Nolan’s films can often seem overly cold and clinical, but Caine’s inexhaustible warmth prevents the Dark Knight trilogy from succumbing to its hyperrealistic despair. Caine delivers his finest work in the third film, the divisive The Dark Knight Rises. As Bruce reaches the end of his journey, the loyal Alfred must hold a mirror to his face and confront him with the man he has become, even at the expense of his love. Caine is heartbreaking as Alfred, providing the film with the emotional hook expected from the final film in a trilogy
The neo-noir psychological thriller Memento stars the underrated Guy Pearce opposite Carrie-Anne Moss and Joe Pantoliano. The story revolves around Leonard Shelby, a man dealing with anterograde amnesia that leaves him with short-term memory loss and unable to create new memories. Using pictures, notes, and tattoos, Leonard attempts to track down the men who attacked him and killed his wife.
Memento was Nolan’s ticket to the big leagues. The film earned him his first Oscar nomination and cemented him as a once-in-a-generation talent. However, it’s also a brilliant showcase for the familiar, but severely overlooked Pearce. The actor delivers a harrowing and magnetic performance as the amnesiac Leonard, crafting an astounding performance that seamlessly balances tension, desperation, and determination. It’s an incredibly tough act to pull off, yet Pearce does so with admirable aplomb and emerges victorious.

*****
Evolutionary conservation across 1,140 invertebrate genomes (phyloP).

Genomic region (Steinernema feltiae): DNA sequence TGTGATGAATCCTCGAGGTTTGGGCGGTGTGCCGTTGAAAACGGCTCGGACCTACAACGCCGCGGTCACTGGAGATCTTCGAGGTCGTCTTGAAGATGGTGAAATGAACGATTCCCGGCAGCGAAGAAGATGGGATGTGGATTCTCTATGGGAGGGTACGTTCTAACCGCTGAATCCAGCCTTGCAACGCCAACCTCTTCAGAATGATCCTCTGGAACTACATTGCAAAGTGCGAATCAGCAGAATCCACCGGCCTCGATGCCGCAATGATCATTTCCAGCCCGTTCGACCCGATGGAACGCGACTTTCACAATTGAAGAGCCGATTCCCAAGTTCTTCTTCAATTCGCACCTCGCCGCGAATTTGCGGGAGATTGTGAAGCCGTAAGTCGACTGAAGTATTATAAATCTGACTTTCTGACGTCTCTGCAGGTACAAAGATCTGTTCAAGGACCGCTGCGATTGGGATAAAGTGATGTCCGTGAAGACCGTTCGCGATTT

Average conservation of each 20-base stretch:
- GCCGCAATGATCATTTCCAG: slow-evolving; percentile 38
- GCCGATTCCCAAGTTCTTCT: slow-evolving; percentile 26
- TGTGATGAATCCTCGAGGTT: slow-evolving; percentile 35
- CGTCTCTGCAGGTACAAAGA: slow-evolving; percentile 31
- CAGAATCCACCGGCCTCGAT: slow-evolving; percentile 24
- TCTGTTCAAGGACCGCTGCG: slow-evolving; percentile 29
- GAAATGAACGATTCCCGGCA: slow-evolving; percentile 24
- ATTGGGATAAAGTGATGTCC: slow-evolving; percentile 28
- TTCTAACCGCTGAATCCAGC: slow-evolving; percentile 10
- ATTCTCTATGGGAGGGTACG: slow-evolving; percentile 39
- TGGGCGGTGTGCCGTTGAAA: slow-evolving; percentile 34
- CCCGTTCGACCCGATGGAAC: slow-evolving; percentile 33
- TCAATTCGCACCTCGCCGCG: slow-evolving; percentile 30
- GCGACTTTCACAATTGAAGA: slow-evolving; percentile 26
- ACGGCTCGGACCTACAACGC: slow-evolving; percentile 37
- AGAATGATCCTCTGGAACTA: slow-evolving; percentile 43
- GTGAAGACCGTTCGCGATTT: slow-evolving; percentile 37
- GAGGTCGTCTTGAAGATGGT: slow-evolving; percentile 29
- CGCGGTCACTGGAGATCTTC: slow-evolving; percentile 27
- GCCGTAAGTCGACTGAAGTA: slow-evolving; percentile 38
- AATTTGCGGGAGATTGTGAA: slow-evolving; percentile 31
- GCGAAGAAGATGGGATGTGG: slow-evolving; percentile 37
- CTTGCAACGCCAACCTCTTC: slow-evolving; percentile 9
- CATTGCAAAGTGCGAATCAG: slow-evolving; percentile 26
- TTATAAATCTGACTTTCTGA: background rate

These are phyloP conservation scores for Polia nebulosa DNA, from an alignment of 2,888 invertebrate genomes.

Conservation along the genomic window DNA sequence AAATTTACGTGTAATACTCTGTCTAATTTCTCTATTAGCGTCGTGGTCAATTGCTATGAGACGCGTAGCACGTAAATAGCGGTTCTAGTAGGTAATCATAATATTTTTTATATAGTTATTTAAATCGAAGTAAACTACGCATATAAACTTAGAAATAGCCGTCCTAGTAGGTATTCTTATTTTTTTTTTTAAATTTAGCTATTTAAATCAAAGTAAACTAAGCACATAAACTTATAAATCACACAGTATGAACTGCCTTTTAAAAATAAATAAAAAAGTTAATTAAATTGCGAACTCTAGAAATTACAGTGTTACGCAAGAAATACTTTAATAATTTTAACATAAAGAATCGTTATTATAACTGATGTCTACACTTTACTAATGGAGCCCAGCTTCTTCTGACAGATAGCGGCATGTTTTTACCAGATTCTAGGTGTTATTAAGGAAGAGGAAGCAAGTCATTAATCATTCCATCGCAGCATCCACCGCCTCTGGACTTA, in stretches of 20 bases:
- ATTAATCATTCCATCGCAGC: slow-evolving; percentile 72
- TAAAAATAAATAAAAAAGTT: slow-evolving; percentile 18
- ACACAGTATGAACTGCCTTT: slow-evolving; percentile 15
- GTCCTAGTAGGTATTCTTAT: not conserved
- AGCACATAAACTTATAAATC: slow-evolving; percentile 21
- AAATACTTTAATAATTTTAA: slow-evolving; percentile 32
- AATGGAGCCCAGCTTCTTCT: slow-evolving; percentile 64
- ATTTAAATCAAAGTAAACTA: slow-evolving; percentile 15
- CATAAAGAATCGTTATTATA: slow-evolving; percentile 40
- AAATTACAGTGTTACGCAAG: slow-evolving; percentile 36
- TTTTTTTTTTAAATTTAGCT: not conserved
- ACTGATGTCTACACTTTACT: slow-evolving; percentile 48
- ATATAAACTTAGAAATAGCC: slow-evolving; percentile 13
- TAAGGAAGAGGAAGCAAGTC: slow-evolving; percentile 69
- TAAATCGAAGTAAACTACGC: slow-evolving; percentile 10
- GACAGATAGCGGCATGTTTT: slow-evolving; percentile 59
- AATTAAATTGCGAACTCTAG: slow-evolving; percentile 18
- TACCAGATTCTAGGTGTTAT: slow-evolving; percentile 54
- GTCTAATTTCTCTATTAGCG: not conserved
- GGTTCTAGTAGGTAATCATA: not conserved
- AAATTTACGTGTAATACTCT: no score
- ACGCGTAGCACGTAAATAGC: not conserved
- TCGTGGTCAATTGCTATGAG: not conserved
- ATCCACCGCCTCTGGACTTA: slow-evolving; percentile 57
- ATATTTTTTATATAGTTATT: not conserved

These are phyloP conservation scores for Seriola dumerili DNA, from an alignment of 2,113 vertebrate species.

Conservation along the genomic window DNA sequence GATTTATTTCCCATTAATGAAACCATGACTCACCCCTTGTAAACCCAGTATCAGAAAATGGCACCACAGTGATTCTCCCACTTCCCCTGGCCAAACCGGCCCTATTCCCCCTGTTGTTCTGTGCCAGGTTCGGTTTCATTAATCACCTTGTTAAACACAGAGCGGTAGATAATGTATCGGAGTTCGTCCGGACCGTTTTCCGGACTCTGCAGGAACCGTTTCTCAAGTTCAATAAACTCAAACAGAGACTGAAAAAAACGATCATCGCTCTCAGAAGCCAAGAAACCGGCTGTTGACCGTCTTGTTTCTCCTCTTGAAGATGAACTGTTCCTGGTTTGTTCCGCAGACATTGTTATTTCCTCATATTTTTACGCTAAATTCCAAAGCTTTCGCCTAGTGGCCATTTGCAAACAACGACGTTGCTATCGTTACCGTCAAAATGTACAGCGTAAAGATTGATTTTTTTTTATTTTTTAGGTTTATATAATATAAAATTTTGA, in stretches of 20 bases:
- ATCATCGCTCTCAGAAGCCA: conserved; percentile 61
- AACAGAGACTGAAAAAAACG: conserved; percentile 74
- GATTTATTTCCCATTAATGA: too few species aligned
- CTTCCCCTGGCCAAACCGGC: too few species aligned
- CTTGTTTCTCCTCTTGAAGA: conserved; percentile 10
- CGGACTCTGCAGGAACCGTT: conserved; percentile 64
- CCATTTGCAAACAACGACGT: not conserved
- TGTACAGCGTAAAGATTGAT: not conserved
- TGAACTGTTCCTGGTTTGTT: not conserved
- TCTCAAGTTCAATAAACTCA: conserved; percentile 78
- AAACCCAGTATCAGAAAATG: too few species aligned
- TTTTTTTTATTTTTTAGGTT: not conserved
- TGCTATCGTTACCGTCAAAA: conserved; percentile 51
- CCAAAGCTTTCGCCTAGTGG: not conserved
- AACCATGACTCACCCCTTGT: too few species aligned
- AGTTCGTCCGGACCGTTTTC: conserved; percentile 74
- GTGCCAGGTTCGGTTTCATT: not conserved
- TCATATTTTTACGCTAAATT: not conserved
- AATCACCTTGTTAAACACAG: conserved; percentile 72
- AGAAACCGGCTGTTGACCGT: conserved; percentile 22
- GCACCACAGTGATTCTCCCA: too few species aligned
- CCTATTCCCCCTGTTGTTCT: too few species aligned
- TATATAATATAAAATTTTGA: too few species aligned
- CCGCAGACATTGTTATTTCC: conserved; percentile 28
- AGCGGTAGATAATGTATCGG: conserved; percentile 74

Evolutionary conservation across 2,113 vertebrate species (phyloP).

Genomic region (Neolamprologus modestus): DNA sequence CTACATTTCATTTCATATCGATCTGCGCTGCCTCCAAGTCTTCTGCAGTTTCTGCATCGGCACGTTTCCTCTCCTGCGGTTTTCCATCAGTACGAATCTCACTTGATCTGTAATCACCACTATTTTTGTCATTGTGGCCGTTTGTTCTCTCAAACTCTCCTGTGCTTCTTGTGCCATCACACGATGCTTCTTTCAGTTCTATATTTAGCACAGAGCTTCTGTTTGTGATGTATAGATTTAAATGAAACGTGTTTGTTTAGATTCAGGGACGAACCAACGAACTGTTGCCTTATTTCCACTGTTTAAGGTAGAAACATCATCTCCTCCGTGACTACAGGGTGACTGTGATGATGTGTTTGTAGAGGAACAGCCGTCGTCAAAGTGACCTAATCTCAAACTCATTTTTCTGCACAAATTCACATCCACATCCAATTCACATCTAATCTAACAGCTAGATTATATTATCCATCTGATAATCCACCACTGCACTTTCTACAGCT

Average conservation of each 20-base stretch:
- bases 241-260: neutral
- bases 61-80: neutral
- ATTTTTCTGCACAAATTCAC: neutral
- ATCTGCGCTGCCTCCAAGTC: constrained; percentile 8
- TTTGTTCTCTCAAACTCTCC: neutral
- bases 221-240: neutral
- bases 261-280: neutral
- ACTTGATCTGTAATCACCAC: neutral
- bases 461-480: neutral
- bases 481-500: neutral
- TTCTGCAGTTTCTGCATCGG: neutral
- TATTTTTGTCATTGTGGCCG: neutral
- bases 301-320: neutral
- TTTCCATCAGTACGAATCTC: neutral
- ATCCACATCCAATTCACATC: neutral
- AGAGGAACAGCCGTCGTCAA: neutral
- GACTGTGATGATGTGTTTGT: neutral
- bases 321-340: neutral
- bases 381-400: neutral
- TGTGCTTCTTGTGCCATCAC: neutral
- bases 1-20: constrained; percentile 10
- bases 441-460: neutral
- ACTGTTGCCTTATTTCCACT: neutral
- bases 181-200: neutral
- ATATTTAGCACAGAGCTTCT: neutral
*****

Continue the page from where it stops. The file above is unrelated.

What can be said about Heath Ledger’s now-iconic performance as the Joker that hasn’t already been covered? The late Australian actor reinvented the legendary character, leaning on the Clown Prince of Crime’s sociopathic and anarchic tendencies to redefine him for a new generation.
Ledger posthumously won the 2008 Best Supporting Actor Oscar for his performance. He remains the only performer to receive an Oscar nomination for acting in a Nolan film, and it’s not difficult to understand why. Ledger is haunting, yet mesmerizing in The Dark Knight, a cinematic monster of epic proportions that towers over other comic book villains. No performance will ever come close to touching Ledger’s take on the Joker, no matter how many new versions of the Joker come out.